Little Lamb at WYE Bible

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Insurance Bad Faith and Bankruptcy

Posted by on Jul 27, 2017

According to the Williams Kherkher law firm, when a catastrophic storm strikes, insurance companies will have thousands to tens of thousands of claims to process, often within a few days following the storm. Typically, insurance companies will hire independent adjusting companies to inspect damaged property and prepare an estimate for repairs for each claim. It sounds simple enough. However, multiple adjusters, delays in processing and payment, unfair denials, misrepresentations, and offers to settle claims for far below the actual cost of repairing the damage are all strategies that insurance companies typically employ to avoid paying fair value, as insurance companies can, and do, save millions of dollars by settling claims at less than their fair value.

Filing a benefits claim with their insurance provider is most natural for families and individuals to enable them to meet the resulting expenses, such as medical treatment after an accident, or repair/replacement of damaged property after a natural disaster, as well as to keep their heads above water. Such are some of the reasons why insurance policies are purchased in the first place – to serve as a financial buffer during times of real need.

Insurance providers owe policy holders genuine commitment or the duty of good faith and fair dealing, especially in paying claims. Under the common law this duty is spoken of as the “implied covenant of good faith and fair dealing,” which ought to be contained in every insurance contract. However, many of these providers transact business with dishonesty or fraud at the back of their minds. They enter into an agreement with policy holders with no real intent of living up to the terms of the policy they sell or they intentionally twist the meaning of something contained in the policy sold. This fraudulent act is what legal experts call “bad faith,” and there are different ways through which this can be committed, like: failure to investigate a claim promptly and thoroughly, unreasonable denial of claim benefits or delay in the payment of claims, and so forth.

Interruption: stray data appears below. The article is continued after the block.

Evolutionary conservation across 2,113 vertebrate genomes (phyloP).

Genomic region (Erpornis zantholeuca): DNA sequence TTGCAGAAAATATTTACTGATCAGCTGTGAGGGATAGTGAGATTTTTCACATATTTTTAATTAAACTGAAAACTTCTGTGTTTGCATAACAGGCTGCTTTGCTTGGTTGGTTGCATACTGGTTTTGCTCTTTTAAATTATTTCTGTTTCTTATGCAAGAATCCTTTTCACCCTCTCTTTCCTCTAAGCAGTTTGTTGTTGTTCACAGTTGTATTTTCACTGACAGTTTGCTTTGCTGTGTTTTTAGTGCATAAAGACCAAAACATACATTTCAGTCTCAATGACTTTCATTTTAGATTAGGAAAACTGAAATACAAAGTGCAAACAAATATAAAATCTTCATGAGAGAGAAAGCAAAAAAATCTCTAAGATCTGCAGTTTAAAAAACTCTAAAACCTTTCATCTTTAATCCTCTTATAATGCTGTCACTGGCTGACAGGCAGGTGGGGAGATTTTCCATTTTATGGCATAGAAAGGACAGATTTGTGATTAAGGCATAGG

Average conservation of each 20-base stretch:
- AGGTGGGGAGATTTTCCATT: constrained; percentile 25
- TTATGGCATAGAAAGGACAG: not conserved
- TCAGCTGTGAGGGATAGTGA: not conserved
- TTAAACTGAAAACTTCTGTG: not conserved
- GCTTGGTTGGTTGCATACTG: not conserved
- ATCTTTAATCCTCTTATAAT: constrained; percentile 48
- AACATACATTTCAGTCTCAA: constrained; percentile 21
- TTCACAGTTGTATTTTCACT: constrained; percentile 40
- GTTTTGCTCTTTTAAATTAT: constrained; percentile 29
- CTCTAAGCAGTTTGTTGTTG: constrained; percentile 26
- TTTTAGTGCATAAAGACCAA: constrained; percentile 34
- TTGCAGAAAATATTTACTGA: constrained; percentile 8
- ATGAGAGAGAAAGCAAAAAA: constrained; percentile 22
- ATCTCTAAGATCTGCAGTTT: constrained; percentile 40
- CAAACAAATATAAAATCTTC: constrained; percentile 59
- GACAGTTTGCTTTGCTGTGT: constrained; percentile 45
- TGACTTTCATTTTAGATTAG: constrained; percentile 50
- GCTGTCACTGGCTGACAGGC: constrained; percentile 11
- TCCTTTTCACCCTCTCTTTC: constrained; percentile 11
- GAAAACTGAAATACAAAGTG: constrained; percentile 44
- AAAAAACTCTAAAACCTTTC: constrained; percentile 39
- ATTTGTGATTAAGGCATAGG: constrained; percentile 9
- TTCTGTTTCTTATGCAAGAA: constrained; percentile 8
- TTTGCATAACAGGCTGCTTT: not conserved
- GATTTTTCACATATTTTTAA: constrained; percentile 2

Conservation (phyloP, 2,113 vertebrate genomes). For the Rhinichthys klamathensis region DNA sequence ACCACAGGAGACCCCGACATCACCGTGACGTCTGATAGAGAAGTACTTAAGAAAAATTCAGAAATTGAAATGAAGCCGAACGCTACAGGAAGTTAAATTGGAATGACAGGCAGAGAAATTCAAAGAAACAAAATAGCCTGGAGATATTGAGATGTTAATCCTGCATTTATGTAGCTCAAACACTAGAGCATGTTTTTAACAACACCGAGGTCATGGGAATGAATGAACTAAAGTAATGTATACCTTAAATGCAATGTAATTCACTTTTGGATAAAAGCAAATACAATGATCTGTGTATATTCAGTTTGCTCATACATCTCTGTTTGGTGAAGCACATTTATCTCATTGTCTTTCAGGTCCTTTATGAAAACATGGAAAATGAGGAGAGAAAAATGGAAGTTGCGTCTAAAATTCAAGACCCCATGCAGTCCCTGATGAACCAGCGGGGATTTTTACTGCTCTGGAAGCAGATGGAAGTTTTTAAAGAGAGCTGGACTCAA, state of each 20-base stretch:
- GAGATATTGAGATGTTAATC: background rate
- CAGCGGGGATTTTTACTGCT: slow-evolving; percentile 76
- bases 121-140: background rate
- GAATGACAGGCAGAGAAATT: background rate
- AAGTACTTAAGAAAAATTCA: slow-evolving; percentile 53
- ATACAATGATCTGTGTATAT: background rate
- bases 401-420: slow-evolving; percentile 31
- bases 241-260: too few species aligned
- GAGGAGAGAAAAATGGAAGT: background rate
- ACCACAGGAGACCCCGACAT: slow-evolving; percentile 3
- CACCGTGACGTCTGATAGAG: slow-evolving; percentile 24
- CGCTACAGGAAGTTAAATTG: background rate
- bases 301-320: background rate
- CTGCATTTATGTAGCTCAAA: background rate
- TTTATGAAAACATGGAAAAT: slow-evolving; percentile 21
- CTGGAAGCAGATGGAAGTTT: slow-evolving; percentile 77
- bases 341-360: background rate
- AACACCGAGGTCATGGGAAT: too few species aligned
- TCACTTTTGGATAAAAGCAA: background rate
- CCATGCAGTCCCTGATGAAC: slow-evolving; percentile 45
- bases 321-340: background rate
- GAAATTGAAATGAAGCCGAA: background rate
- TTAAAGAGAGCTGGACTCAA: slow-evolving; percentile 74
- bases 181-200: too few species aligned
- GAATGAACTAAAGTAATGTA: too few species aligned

The unfair dealing of many insurance providers can result not only to substantial losses of policy holders, but to the collapse of a policy holder’s financial stability, especially after a disaster. Unable to make the amount of claim necessary to keep him or her above water, a policy holder can end up not only incapable of making the necessary repairs to his or her damaged home, but also in settling financial obligations, such as home mortgage, car loan, credit card bills – to which his or her insurance claim would have been the solution. Like an added insult to his or her already injured state, he or she may come to a point where he or she will have to file bankruptcy.

Debt problems can affect anyone.  Hardworking people who have encountered medical issues, unexpected job losses, divorce or losses after a natural disaster, may suddenly find themselves facing large amounts of debt.  But, although there are thousands of people who file for bankruptcy protection every year, each person has a unique situation and needs a unique solution.

Bankruptcy is the legal declaration of the incapability to pay debts, personal or business loans. Filing for bankruptcy will stop creditors from attempting  payment collections or filing lawsuits to have control over your properties, have your salary garnished or levy your bank account. This also means end of calls and notices from law firms, which are intended to harass you until you decide to pay.

There are different chapters of the bankruptcy law, each designed according to a debtor’s financial situation. These include:

  • Chapter 7 – this law involves asset liquidation to enable payment of debts;
  • Chapter 11 – also known as business reorganization;
  • Chapter 13 – involves debt repayment based on a three-year or five-year repayment proposal; and,
  • Chapter 12 – which is specifically designed for families of farmers and fisherman (who own the whole or more than 50% of the farming/ fishing business) with a regular annual income



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